“Well, my mother had cancer and died at home on hospice. I don’t know for sure what she would say.”

“It’s a shame when a man doesn’t talk to his mother.  And he’s a doctor.”

“Ethel, do you know about hospice?”

“That’s the people that come to your house when you are dead.  They pick up the old medicine.”

“Not really.  Hospice is a group that helps patients who are dying of an illness we can’t fix and helps them live the last part of their lives well. They are about living, not about being dead. They can give a lot of support to you and your family.”

“I thought that was a doctor.”

“Hospice adds to your doctor. You would still come to see me.  However, hospice could come out to your home and give you support there.  It makes it easier to stay at home for the rest of your life.  Hospice is about quality and independent life.”

“Do they do laundry?”

“I sure they would be happy to help with the laundry.”

 “I do my own laundry.”

“They can help in any way needed to make this last part of your life as easy as possible.  They can help give you medicine, if you have any pain.”

“I’m not a druggie.”

“Yes, I know, but if you have any pain or other discomfort from the cancer, they can help to control it.

“Irwin was a druggie.  Such a good boy and he got into the drugs.”

“Who is Irwin?”

“He got married. Nice girl. Big family.”

“My mother had hospice and it meant she was comfortable, so she was able to stay at home in the place she loved.”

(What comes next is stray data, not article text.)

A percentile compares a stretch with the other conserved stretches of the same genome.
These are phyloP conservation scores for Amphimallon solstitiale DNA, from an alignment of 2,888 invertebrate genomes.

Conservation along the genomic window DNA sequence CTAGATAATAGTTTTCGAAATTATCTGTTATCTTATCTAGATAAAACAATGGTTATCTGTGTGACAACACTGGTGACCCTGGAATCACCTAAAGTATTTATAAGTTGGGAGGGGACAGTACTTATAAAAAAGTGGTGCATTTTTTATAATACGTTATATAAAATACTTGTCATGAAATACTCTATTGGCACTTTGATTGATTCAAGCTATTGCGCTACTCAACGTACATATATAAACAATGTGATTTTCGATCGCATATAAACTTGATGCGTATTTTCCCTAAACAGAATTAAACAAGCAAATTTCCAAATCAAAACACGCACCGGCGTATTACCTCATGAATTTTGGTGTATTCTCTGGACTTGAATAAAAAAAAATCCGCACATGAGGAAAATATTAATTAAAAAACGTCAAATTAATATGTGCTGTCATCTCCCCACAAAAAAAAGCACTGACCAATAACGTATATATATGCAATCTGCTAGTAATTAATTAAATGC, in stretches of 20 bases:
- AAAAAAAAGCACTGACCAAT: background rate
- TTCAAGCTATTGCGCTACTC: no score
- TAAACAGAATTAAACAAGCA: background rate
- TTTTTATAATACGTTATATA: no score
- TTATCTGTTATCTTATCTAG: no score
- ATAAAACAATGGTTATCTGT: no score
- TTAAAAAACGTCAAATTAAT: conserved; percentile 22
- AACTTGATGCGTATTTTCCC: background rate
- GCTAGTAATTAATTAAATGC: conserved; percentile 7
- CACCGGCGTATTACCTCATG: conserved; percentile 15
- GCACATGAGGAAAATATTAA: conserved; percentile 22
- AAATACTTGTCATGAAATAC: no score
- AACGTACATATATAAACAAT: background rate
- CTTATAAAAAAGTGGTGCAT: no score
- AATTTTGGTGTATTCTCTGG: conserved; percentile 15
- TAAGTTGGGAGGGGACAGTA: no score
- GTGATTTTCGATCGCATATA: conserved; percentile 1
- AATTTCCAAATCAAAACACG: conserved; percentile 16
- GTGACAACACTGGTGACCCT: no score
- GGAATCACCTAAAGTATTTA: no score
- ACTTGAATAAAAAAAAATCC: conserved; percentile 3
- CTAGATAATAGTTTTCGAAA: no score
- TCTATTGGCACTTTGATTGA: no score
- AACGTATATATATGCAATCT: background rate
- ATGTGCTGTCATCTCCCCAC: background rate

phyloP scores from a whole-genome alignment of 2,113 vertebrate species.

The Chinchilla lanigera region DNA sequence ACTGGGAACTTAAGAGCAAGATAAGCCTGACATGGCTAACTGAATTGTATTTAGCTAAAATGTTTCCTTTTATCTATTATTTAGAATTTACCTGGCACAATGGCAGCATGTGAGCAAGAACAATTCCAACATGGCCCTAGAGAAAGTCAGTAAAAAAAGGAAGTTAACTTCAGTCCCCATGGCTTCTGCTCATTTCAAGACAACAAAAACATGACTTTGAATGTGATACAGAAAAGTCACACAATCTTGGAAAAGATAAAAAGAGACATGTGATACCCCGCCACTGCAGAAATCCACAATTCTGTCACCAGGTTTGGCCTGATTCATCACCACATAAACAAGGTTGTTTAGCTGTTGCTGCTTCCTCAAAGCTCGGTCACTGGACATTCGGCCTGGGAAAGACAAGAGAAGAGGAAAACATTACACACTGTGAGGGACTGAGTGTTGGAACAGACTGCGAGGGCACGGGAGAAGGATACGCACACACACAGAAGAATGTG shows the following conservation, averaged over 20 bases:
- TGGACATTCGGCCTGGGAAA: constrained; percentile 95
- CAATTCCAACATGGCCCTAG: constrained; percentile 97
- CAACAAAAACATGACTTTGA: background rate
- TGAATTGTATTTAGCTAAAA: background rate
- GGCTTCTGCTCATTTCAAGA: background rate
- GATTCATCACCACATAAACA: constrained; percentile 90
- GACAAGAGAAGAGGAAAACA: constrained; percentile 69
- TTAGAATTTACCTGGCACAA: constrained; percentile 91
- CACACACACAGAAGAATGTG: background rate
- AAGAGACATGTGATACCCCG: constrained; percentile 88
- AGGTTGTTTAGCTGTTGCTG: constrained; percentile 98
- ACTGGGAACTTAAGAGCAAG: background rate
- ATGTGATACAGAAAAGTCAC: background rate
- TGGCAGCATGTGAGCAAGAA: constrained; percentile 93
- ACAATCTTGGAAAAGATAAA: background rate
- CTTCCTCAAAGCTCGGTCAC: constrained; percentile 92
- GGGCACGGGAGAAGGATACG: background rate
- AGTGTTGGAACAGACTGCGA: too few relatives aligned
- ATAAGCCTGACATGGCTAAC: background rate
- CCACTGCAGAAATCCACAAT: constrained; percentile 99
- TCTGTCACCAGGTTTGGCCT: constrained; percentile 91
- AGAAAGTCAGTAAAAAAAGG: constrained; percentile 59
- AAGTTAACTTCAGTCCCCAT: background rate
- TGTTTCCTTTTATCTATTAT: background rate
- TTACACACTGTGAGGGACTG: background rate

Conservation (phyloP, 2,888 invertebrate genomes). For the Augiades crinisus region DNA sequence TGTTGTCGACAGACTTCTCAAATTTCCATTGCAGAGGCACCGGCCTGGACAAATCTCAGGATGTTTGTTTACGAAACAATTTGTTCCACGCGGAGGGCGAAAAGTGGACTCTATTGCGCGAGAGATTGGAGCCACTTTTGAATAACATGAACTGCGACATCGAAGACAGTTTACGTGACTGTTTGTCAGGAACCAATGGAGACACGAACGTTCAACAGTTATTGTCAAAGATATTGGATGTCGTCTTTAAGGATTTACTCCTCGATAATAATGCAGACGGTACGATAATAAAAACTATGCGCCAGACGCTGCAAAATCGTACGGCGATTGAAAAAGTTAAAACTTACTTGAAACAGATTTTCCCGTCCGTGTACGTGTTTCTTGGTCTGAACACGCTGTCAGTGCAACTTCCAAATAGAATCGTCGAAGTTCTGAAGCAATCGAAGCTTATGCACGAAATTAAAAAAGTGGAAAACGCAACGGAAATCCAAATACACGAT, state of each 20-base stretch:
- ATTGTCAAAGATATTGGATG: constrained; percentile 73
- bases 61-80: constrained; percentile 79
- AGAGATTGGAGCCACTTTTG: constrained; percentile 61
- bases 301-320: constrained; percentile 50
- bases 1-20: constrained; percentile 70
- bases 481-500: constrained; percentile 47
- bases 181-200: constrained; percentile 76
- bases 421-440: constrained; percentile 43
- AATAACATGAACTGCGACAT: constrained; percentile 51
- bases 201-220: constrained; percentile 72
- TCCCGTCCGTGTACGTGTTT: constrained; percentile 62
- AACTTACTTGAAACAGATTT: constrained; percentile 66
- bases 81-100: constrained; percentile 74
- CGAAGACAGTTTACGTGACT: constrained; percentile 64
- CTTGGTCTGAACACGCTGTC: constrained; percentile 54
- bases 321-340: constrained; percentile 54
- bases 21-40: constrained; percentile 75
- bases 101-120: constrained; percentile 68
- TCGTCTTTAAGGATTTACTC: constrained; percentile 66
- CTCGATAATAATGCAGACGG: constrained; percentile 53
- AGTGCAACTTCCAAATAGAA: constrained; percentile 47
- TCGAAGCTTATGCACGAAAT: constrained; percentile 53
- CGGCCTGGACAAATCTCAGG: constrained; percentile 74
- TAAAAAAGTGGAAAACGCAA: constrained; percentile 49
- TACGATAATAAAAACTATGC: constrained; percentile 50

“I’m not your mother. You don’t even talk to your mother.”

“Yes, I know.  Ethel, would you like me to call hospice and have them come out to your house to talk to you about what they do?”

“Its my daughter’s house. She took us in so she doesn’t have to drive.  Is Brooklyn so far?  Miriam’s daughter visits her everyday, so she doesn’t have to leave the neighborhood.  Brings her lunch.  Now that’s a daughter.”

“The hospice can come out and talk to you, your daughter and your husband. Then you can all decide whether hospice is the right thing.”

“Maybe they don’t want to know.”

“I’m sure, that your family wants to help in any way they can.”

“The house is a mess.”

“That’s OK, maybe they can help get it straightened out.”

“Do I have to serve them lunch?”

“No, I am certain they will have already eaten.”

“Will you come and visit?”

“I would love to.  If you want, I can bring you lunch.”

“A sandwich would be nice.  Nothing fried.  I have gas.”




See:  The Joy of her Company,9/14/2012


  • IBS
    Hysterical!!!!! Oh my....I was waiting for Lucie to show up!!!! Thank you for making me laugh today :)
    • James Salwitz, MD
      My pleasure. jcs
  • CB
    That's why your a saint.
  • D Someya Reed
    Honestly, sometimes you just have to wonder if they aren’t just pulling your leg. In both this and ‘The Joy of her Company,’ you’ve done much more than tell humorous (and they are very humorous) stories. You’ve taken that humor and your skill at listening to your patients to exemplify the difficulty in having end-of-life conversations, the quandary around preserving autonomy and the difficulty in determining if you are actually getting through (among other things). Excellent piece.